All of these teams play a valuable part. Can you manage the employer brand without any one of those stakeholders? No, you can’t. Not well anyway. So, they must all be involved right?
It comes down to who made the film
Top Gun 3 had a bad reputation because it was a bad film (yep, we’re back to this pretence). And no amount of promotion, persuasion, audience knowledge, relationship building will change that.
The same is true of you as an employer.
There’s great reasons why Talent Acquisition or Marketing should ‘own’ the employer brand. If you see the employer brand as the assets and how they’re shared with the population, maybe you sit in this camp. The challenge is their ability to impact it is limited. if you’re a bad place to work, then they have two options 1) be totally up front about it and hope there’s enough people out there still up for the challenge 2) paper over the cracks and hope people don’t find out the truth until they’re too invested to leave.
How about internal comms? They can wield great influence in the business. They join people up to the vision and values, they represent the face of the business to many, and well, they’ve got eyes and ears everywhere. They can impact the employee experience, and arguably bad comms can really let a good business down.
But – there’s no substitute in investing in your people and making every effort to create a place where people want to be. If you do that, then the rest starts to fall into place. And that has to start with HR and a strategy with people at the centre.
The conclusion: make a good film
A great film with poor promotion will still do well. The reviews will be good. People will talk on social media. The quality will carry it. It could be a classic.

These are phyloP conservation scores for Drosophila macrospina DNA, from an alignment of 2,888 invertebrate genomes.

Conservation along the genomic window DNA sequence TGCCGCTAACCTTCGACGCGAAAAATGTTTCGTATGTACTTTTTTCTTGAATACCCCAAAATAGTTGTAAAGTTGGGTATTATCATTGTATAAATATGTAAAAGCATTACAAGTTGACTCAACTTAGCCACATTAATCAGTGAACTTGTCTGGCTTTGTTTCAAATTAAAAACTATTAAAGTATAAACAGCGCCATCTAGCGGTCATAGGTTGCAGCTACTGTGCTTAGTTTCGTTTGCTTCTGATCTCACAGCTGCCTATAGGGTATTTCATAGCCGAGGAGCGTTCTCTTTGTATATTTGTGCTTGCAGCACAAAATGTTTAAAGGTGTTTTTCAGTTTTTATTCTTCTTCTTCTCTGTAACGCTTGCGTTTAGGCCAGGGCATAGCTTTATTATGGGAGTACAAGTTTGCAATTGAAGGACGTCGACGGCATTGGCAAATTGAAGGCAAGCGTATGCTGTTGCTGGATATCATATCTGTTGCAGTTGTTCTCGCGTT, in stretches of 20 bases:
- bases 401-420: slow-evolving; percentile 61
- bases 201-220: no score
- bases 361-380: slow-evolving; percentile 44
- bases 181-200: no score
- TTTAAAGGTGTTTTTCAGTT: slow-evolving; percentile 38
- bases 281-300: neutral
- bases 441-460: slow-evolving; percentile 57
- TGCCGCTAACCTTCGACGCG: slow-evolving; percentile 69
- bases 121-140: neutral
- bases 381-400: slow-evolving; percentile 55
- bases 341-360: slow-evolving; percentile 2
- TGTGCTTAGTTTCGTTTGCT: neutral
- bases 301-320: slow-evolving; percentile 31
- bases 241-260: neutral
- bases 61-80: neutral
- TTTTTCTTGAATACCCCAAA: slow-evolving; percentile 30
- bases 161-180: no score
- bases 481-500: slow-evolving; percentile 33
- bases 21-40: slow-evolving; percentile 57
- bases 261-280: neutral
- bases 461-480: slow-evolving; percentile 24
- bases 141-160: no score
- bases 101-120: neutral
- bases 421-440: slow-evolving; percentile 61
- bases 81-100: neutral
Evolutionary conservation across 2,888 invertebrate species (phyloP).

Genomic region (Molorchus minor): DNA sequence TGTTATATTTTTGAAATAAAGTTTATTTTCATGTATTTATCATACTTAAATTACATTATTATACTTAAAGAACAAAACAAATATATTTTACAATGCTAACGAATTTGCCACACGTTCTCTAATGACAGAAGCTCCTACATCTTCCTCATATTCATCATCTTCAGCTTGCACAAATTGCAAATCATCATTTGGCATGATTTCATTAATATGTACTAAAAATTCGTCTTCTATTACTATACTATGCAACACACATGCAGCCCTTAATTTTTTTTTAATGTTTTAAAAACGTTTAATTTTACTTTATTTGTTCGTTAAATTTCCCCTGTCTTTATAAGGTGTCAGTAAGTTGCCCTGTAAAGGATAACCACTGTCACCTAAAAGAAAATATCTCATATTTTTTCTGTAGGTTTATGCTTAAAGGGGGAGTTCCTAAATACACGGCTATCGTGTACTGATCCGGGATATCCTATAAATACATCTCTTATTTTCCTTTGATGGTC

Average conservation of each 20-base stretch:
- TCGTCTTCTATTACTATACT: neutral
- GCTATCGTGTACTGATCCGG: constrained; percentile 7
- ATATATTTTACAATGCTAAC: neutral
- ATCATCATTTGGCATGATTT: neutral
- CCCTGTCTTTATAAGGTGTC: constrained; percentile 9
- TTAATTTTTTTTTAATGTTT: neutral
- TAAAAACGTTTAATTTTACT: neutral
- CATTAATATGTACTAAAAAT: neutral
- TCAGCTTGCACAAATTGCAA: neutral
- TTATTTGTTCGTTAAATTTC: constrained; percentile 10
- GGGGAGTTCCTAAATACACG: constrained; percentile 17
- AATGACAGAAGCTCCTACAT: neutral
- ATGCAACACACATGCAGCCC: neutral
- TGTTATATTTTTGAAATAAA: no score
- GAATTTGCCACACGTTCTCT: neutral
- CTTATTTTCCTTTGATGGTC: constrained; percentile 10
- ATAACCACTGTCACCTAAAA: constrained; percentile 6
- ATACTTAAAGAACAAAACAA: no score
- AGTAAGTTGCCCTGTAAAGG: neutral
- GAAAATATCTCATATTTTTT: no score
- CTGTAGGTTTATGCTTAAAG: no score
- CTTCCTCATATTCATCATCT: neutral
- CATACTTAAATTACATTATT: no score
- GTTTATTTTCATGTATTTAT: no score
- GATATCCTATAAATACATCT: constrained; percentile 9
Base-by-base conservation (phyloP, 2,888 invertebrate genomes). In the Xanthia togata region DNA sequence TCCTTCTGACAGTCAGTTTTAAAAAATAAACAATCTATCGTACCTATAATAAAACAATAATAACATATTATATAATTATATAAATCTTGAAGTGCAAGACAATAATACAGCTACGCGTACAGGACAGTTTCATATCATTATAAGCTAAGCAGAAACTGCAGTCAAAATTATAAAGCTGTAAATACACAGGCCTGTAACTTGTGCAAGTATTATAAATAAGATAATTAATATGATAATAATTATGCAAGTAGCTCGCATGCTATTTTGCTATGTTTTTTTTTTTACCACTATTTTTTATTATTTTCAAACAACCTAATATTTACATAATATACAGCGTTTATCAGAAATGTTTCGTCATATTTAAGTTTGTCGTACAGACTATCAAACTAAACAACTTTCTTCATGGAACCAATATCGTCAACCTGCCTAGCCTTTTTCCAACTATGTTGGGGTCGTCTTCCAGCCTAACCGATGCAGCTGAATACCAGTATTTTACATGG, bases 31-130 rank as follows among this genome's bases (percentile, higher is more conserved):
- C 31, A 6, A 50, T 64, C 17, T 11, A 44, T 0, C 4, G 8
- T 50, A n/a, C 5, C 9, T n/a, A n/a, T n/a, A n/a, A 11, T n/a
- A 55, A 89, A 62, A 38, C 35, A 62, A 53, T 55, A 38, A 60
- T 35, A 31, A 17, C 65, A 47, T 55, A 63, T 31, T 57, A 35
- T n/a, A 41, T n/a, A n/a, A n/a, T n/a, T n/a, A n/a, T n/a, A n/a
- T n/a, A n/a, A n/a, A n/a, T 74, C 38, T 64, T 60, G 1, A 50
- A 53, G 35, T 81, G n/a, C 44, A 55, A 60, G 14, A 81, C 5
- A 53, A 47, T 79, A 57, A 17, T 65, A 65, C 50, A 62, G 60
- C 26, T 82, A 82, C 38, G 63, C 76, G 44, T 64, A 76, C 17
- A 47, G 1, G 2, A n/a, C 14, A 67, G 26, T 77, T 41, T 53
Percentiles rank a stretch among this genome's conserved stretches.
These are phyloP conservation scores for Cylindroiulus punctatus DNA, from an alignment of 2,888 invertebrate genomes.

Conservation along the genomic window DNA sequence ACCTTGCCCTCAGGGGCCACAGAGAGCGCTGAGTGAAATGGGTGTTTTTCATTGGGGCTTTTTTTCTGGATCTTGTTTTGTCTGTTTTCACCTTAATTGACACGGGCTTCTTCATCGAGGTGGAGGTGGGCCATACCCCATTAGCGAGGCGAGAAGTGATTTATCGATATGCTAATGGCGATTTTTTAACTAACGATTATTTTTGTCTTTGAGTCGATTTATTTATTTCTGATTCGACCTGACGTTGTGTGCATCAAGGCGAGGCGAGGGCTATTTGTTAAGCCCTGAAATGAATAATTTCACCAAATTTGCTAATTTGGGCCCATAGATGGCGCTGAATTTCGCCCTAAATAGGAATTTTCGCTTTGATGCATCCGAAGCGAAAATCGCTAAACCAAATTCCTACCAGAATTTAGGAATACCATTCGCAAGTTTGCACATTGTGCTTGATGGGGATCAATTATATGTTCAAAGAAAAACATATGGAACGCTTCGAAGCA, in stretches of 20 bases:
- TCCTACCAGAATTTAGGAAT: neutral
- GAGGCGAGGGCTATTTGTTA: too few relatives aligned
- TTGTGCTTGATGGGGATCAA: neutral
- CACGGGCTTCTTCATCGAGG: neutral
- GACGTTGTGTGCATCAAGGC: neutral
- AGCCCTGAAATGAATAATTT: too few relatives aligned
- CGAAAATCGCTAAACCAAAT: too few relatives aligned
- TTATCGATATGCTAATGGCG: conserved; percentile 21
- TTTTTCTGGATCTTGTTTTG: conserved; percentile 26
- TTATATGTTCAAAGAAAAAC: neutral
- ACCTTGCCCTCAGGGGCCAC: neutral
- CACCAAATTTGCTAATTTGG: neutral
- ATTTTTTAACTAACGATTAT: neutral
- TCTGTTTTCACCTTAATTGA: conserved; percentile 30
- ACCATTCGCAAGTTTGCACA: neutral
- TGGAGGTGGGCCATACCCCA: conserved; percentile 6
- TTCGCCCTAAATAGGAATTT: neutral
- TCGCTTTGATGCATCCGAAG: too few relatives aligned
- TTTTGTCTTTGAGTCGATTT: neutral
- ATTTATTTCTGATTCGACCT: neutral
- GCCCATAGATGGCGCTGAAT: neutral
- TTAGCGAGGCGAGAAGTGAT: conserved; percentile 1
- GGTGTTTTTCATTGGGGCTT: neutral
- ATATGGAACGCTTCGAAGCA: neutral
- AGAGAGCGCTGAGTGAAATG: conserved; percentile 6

A poor film with great promotion won’t. There may be some early interest but the reviews will be bad, people will talk on social media, and the quality will let it down.
The secret to a good employer brand is being a good employer. Yes, there’s value to add in how we share that with the world – but we can’t escape the simple fact that a good reputation comes from being a good place to work.
Managing your employer brand comes from collaboration across the teams with the skills and the interest – but the area of the business most empowered to impact it is HR. That’s why, when push comes to shove, they should own it.
HR listen to employees. They look after the values, nurture the culture, work with managers and the board to make improvements (no doubt with internal comms supporting). They are responsible for keeping people healthy and happy.
HR can help the business create the best place to work. No other team can boast that to the same degree. And creating the best place to work will attract and retain good people.
So, if you’re starting to think about your employer brand, start with HR and the question – how can we do more for our people?
P.S. If there is a third Top Gun film, with Tom Cruise’s grandson flying the jets, I promise to come back and update this blog.